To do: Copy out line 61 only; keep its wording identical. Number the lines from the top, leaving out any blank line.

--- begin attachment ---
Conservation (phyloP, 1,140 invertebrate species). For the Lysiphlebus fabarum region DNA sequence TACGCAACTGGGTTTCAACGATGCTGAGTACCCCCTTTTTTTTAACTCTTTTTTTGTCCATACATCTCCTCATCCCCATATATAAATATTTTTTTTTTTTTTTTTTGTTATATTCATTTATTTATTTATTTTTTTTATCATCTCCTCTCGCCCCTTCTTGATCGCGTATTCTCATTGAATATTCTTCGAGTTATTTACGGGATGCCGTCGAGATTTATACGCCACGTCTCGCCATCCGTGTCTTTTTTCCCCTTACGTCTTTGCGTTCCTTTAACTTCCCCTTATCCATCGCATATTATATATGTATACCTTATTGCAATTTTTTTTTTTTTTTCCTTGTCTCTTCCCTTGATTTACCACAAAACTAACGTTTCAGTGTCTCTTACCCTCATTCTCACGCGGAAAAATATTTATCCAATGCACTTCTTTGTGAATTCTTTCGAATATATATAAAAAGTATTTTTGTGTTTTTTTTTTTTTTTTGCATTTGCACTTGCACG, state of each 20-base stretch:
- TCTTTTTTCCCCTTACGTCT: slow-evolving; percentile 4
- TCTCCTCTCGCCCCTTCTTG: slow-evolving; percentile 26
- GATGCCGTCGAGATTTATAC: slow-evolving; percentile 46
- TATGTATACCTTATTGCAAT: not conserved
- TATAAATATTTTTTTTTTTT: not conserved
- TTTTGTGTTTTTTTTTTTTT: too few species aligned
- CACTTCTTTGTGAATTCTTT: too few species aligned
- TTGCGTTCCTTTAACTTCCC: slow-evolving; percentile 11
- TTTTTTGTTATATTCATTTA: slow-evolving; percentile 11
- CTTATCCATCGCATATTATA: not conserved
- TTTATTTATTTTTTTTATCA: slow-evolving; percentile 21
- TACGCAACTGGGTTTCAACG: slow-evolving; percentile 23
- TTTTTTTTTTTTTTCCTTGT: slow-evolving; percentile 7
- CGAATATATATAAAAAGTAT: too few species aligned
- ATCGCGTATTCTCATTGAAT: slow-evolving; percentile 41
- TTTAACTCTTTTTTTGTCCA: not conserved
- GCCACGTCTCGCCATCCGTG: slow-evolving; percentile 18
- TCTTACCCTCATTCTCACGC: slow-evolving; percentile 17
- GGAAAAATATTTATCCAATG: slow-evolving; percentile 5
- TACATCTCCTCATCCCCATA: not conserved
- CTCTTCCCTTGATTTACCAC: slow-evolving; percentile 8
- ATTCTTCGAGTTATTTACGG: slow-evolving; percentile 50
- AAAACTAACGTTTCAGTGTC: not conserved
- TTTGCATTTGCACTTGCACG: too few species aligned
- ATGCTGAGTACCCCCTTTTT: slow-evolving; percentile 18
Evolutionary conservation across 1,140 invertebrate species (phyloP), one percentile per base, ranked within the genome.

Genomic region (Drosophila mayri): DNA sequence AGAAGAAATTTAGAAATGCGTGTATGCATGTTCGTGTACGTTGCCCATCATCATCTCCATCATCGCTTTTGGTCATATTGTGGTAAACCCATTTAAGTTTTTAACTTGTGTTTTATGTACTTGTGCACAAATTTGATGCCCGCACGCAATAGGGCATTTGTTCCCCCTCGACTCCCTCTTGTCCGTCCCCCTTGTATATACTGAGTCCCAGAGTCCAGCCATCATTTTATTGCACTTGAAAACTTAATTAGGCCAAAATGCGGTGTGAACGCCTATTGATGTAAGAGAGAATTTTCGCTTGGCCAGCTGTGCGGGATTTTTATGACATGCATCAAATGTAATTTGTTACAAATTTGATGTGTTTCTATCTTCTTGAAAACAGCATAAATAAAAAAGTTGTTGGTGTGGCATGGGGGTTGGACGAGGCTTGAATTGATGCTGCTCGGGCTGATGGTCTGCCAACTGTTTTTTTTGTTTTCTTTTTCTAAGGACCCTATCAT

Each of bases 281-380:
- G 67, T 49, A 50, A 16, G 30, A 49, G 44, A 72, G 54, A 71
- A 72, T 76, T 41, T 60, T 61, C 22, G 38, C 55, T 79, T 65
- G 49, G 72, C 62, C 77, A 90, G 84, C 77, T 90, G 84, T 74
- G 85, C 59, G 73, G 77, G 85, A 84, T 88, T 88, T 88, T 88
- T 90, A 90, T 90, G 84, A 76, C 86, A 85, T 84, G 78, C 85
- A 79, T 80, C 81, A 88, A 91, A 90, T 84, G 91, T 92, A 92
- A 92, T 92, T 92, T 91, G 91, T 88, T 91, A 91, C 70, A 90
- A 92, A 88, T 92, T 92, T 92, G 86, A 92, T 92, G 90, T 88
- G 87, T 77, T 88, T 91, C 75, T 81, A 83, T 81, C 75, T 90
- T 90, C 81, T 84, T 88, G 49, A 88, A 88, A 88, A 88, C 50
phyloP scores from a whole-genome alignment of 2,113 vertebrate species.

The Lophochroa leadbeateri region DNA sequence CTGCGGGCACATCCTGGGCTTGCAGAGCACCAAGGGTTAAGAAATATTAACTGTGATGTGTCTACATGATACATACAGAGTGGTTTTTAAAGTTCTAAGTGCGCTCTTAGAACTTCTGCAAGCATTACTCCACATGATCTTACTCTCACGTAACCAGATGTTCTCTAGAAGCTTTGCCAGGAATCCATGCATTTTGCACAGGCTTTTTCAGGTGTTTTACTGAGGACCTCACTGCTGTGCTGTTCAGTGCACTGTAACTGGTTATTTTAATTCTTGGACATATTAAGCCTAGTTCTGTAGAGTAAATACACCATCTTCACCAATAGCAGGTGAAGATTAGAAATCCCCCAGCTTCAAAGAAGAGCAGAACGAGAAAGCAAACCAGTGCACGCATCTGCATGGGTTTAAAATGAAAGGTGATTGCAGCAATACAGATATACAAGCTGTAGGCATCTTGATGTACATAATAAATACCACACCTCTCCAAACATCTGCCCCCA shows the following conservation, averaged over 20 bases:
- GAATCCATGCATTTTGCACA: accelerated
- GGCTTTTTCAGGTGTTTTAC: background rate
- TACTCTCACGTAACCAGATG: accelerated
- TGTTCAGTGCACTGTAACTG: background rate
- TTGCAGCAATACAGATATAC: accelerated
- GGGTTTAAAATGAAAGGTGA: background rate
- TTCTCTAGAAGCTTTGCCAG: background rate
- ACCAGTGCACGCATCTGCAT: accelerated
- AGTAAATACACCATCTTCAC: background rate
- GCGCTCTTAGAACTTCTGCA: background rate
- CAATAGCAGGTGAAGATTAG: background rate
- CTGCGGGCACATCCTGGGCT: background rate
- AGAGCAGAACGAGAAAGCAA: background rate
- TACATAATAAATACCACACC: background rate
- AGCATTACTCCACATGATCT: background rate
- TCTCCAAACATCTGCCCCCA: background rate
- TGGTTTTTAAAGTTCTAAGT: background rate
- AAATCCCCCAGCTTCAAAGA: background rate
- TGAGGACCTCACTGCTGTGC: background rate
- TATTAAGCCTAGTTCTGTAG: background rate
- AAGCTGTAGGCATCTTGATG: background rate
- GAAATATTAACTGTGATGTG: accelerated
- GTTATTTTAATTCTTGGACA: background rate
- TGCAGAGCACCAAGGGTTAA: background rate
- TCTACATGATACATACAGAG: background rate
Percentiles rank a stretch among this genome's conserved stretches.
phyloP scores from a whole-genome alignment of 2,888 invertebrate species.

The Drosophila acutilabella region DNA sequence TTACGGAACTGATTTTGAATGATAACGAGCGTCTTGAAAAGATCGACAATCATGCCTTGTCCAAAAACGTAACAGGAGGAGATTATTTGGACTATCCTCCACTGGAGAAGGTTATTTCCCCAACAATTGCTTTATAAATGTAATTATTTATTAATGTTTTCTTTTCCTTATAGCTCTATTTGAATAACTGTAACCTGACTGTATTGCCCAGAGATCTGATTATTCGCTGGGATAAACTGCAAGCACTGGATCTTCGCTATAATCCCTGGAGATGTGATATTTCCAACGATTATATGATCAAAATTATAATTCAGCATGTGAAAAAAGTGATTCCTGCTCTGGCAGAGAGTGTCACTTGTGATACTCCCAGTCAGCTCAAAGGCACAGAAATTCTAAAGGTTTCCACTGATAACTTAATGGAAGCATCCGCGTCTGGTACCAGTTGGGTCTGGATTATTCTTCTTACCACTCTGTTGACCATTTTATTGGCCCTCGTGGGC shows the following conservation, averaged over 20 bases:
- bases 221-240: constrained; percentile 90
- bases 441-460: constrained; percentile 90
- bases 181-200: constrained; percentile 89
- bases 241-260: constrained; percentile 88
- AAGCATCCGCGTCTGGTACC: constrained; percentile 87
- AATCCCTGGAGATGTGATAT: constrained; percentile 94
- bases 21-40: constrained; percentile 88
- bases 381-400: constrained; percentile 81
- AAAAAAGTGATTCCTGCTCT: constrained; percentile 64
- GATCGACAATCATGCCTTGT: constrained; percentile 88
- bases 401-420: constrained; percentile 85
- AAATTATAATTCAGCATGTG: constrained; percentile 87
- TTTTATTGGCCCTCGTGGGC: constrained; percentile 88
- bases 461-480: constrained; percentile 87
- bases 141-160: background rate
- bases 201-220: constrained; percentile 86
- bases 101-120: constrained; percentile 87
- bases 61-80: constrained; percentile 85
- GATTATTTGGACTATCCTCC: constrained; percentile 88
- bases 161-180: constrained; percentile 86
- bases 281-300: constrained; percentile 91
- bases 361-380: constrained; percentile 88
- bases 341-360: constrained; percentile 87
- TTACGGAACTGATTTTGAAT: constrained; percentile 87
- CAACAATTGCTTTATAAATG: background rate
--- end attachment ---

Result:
- TATTAAGCCTAGTTCTGTAG: background rate